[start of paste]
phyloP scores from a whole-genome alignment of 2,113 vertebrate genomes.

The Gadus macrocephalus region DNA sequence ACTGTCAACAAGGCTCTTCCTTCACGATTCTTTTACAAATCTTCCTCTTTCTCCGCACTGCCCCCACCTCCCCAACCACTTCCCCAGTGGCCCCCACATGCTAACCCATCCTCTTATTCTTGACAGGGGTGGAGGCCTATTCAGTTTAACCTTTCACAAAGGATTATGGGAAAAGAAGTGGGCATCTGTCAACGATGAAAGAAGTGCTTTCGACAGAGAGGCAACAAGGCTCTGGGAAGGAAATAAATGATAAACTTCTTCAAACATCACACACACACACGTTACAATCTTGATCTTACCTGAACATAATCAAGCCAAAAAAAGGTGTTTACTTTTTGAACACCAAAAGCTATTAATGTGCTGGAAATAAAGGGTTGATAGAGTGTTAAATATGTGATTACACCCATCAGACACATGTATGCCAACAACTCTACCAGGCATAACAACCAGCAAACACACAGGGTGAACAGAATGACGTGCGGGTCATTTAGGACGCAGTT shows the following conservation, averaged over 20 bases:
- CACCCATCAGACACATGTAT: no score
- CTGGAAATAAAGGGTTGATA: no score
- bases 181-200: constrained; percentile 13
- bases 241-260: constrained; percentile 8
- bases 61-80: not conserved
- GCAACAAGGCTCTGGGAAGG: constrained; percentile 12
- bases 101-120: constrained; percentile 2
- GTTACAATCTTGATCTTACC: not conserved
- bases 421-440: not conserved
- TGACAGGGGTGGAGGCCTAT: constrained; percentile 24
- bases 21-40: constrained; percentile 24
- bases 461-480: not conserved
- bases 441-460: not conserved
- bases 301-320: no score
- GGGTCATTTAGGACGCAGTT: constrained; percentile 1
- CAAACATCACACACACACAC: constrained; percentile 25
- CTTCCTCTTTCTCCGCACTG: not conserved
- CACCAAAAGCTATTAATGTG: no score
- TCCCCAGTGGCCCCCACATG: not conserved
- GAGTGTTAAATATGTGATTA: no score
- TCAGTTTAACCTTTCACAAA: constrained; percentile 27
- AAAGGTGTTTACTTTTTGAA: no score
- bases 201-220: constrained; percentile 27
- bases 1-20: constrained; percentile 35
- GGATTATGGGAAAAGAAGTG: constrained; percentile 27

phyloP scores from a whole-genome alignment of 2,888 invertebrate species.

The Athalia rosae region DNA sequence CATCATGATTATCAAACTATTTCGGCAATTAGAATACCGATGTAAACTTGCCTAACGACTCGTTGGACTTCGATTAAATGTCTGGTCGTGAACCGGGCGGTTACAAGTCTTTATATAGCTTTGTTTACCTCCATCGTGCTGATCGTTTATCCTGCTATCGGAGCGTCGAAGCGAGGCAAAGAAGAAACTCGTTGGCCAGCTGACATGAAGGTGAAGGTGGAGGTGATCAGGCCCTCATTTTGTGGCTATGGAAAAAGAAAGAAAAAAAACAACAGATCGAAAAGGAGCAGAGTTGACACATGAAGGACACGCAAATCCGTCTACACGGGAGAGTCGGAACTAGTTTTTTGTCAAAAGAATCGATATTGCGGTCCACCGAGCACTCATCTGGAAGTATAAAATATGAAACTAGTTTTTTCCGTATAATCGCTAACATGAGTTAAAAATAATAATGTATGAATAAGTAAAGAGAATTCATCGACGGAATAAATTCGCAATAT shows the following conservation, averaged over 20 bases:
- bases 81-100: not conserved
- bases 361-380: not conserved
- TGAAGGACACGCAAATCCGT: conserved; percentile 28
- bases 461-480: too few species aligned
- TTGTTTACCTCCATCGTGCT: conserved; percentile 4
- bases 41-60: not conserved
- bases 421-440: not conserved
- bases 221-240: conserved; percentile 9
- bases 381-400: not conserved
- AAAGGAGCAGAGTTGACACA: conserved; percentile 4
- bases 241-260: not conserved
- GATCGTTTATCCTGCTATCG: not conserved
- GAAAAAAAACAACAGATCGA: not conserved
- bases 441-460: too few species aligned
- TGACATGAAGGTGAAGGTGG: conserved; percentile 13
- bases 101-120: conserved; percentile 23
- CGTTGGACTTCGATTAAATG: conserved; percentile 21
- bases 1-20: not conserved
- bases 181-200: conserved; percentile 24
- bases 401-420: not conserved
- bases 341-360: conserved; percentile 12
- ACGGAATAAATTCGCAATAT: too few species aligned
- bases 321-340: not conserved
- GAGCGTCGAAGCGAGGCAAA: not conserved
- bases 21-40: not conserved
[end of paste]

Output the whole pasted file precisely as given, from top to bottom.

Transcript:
phyloP scores from a whole-genome alignment of 2,113 vertebrate genomes.

The Gadus macrocephalus region DNA sequence ACTGTCAACAAGGCTCTTCCTTCACGATTCTTTTACAAATCTTCCTCTTTCTCCGCACTGCCCCCACCTCCCCAACCACTTCCCCAGTGGCCCCCACATGCTAACCCATCCTCTTATTCTTGACAGGGGTGGAGGCCTATTCAGTTTAACCTTTCACAAAGGATTATGGGAAAAGAAGTGGGCATCTGTCAACGATGAAAGAAGTGCTTTCGACAGAGAGGCAACAAGGCTCTGGGAAGGAAATAAATGATAAACTTCTTCAAACATCACACACACACACGTTACAATCTTGATCTTACCTGAACATAATCAAGCCAAAAAAAGGTGTTTACTTTTTGAACACCAAAAGCTATTAATGTGCTGGAAATAAAGGGTTGATAGAGTGTTAAATATGTGATTACACCCATCAGACACATGTATGCCAACAACTCTACCAGGCATAACAACCAGCAAACACACAGGGTGAACAGAATGACGTGCGGGTCATTTAGGACGCAGTT shows the following conservation, averaged over 20 bases:
- CACCCATCAGACACATGTAT: no score
- CTGGAAATAAAGGGTTGATA: no score
- bases 181-200: constrained; percentile 13
- bases 241-260: constrained; percentile 8
- bases 61-80: not conserved
- GCAACAAGGCTCTGGGAAGG: constrained; percentile 12
- bases 101-120: constrained; percentile 2
- GTTACAATCTTGATCTTACC: not conserved
- bases 421-440: not conserved
- TGACAGGGGTGGAGGCCTAT: constrained; percentile 24
- bases 21-40: constrained; percentile 24
- bases 461-480: not conserved
- bases 441-460: not conserved
- bases 301-320: no score
- GGGTCATTTAGGACGCAGTT: constrained; percentile 1
- CAAACATCACACACACACAC: constrained; percentile 25
- CTTCCTCTTTCTCCGCACTG: not conserved
- CACCAAAAGCTATTAATGTG: no score
- TCCCCAGTGGCCCCCACATG: not conserved
- GAGTGTTAAATATGTGATTA: no score
- TCAGTTTAACCTTTCACAAA: constrained; percentile 27
- AAAGGTGTTTACTTTTTGAA: no score
- bases 201-220: constrained; percentile 27
- bases 1-20: constrained; percentile 35
- GGATTATGGGAAAAGAAGTG: constrained; percentile 27

phyloP scores from a whole-genome alignment of 2,888 invertebrate species.

The Athalia rosae region DNA sequence CATCATGATTATCAAACTATTTCGGCAATTAGAATACCGATGTAAACTTGCCTAACGACTCGTTGGACTTCGATTAAATGTCTGGTCGTGAACCGGGCGGTTACAAGTCTTTATATAGCTTTGTTTACCTCCATCGTGCTGATCGTTTATCCTGCTATCGGAGCGTCGAAGCGAGGCAAAGAAGAAACTCGTTGGCCAGCTGACATGAAGGTGAAGGTGGAGGTGATCAGGCCCTCATTTTGTGGCTATGGAAAAAGAAAGAAAAAAAACAACAGATCGAAAAGGAGCAGAGTTGACACATGAAGGACACGCAAATCCGTCTACACGGGAGAGTCGGAACTAGTTTTTTGTCAAAAGAATCGATATTGCGGTCCACCGAGCACTCATCTGGAAGTATAAAATATGAAACTAGTTTTTTCCGTATAATCGCTAACATGAGTTAAAAATAATAATGTATGAATAAGTAAAGAGAATTCATCGACGGAATAAATTCGCAATAT shows the following conservation, averaged over 20 bases:
- bases 81-100: not conserved
- bases 361-380: not conserved
- TGAAGGACACGCAAATCCGT: conserved; percentile 28
- bases 461-480: too few species aligned
- TTGTTTACCTCCATCGTGCT: conserved; percentile 4
- bases 41-60: not conserved
- bases 421-440: not conserved
- bases 221-240: conserved; percentile 9
- bases 381-400: not conserved
- AAAGGAGCAGAGTTGACACA: conserved; percentile 4
- bases 241-260: not conserved
- GATCGTTTATCCTGCTATCG: not conserved
- GAAAAAAAACAACAGATCGA: not conserved
- bases 441-460: too few species aligned
- TGACATGAAGGTGAAGGTGG: conserved; percentile 13
- bases 101-120: conserved; percentile 23
- CGTTGGACTTCGATTAAATG: conserved; percentile 21
- bases 1-20: not conserved
- bases 181-200: conserved; percentile 24
- bases 401-420: not conserved
- bases 341-360: conserved; percentile 12
- ACGGAATAAATTCGCAATAT: too few species aligned
- bases 321-340: not conserved
- GAGCGTCGAAGCGAGGCAAA: not conserved
- bases 21-40: not conserved